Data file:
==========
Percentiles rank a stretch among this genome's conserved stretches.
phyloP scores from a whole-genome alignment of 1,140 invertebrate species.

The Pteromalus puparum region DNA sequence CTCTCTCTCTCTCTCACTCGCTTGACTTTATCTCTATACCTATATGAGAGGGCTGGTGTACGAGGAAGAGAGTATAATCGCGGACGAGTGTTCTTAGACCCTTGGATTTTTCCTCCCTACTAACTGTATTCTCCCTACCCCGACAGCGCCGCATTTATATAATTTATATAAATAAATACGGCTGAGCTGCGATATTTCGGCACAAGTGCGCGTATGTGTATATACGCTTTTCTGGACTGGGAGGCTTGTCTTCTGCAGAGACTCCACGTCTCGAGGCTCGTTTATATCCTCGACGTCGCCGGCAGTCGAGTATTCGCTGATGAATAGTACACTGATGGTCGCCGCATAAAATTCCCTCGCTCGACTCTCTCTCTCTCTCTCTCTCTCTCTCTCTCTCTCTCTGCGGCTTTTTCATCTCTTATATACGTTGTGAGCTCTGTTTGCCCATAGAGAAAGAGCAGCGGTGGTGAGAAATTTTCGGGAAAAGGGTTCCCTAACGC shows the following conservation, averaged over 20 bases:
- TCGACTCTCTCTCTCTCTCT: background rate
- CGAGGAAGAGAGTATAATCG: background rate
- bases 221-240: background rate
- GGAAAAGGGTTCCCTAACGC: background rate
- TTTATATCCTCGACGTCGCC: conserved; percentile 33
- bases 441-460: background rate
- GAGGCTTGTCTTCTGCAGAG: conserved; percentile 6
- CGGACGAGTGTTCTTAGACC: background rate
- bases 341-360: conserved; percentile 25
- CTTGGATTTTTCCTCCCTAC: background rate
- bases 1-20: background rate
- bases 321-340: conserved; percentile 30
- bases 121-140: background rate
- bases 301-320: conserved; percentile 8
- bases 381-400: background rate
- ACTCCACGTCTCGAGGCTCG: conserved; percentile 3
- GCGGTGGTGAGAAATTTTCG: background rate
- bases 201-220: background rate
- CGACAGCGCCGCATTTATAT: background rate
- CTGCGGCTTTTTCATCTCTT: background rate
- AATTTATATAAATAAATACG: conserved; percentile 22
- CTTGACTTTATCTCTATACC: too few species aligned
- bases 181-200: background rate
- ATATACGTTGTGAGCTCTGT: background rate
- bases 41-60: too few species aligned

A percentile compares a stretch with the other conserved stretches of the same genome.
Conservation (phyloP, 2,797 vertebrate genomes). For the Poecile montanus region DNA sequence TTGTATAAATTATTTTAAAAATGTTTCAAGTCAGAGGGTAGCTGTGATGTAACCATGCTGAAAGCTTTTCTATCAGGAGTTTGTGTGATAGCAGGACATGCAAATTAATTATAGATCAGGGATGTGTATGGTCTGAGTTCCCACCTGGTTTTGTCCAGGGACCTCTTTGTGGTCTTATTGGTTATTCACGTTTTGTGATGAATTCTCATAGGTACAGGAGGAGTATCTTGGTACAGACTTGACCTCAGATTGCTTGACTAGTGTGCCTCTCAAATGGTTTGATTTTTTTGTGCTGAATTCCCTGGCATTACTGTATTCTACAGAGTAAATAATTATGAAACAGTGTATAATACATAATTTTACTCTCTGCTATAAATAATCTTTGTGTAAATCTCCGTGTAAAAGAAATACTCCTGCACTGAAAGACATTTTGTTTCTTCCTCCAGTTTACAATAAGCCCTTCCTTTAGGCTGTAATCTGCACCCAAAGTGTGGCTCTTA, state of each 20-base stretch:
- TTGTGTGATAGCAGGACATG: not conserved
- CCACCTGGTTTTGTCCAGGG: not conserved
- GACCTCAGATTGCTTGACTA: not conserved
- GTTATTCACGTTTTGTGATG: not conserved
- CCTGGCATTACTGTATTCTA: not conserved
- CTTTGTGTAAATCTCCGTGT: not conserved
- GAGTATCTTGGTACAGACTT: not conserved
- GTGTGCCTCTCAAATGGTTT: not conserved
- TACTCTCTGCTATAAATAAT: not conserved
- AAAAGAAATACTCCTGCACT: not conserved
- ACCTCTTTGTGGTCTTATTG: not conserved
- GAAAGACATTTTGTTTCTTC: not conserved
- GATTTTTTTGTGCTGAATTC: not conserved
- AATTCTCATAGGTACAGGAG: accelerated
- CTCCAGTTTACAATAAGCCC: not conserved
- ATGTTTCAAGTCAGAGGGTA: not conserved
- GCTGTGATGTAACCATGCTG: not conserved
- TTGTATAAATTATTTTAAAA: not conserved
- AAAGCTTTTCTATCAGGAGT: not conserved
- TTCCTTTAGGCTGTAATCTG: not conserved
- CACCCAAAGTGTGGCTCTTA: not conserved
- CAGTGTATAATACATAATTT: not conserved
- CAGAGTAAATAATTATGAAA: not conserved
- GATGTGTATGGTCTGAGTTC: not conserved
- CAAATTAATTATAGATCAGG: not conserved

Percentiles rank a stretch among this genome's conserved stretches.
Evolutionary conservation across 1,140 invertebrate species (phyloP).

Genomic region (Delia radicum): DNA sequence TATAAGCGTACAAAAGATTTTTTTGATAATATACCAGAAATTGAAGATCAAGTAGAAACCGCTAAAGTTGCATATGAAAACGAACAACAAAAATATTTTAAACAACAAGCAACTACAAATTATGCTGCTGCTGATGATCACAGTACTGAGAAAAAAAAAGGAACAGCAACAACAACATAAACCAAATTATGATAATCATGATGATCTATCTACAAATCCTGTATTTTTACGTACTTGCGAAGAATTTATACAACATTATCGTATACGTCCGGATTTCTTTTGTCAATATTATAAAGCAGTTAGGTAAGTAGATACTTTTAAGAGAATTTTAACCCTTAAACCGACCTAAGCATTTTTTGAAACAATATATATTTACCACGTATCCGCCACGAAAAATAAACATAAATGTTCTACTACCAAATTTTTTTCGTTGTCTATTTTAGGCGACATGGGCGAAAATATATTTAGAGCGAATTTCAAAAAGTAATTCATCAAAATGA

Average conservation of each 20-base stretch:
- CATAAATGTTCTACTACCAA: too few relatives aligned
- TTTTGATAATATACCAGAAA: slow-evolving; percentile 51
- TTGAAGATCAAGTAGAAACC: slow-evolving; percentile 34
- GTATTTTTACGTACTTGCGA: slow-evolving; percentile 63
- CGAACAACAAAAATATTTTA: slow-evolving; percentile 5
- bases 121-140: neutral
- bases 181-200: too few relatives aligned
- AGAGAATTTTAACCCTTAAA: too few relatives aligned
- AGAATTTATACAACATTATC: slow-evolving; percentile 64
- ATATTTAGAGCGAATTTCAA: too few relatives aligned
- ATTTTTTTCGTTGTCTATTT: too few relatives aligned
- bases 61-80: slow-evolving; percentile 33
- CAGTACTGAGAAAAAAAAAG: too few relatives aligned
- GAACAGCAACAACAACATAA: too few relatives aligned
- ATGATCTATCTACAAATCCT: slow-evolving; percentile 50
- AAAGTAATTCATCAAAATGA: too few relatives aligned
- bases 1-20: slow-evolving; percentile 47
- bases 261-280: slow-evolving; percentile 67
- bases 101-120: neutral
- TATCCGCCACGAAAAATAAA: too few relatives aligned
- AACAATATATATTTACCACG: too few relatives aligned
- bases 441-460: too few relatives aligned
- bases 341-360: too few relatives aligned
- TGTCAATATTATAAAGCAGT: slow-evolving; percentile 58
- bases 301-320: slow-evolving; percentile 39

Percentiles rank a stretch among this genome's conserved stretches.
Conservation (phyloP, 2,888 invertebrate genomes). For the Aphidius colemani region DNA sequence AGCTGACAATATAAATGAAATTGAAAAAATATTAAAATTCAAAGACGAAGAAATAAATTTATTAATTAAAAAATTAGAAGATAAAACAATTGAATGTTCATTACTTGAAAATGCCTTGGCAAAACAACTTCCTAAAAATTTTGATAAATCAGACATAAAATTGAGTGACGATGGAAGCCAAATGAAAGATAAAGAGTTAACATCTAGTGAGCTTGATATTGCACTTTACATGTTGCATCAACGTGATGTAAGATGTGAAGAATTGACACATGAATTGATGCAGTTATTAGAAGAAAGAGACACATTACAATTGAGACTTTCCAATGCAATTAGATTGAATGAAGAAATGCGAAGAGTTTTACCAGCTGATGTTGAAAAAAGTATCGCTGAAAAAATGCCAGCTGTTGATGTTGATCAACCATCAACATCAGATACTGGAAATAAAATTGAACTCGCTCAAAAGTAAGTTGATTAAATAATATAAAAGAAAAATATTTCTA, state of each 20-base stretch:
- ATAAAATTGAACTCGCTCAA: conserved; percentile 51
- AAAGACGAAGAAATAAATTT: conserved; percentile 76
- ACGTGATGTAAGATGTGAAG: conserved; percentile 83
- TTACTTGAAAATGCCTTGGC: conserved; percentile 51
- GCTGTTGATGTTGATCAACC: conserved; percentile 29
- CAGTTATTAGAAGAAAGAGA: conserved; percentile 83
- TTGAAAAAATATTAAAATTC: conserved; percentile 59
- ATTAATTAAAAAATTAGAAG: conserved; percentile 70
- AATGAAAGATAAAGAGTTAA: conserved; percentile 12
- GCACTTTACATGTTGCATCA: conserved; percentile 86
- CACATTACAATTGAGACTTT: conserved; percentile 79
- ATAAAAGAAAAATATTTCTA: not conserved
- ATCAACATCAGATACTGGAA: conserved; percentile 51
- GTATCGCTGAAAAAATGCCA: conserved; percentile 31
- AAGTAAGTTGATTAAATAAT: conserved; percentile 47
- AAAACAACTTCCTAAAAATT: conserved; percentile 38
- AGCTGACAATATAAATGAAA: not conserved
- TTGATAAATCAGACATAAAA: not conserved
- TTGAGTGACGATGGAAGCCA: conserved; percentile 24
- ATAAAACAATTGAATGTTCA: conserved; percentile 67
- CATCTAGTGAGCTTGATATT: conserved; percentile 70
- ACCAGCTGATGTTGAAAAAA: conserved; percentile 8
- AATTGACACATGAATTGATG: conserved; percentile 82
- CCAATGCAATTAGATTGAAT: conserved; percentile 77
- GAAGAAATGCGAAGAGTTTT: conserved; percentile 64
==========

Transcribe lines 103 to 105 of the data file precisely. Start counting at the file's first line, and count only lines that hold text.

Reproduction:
- AGCTGACAATATAAATGAAA: not conserved
- TTGATAAATCAGACATAAAA: not conserved
- TTGAGTGACGATGGAAGCCA: conserved; percentile 24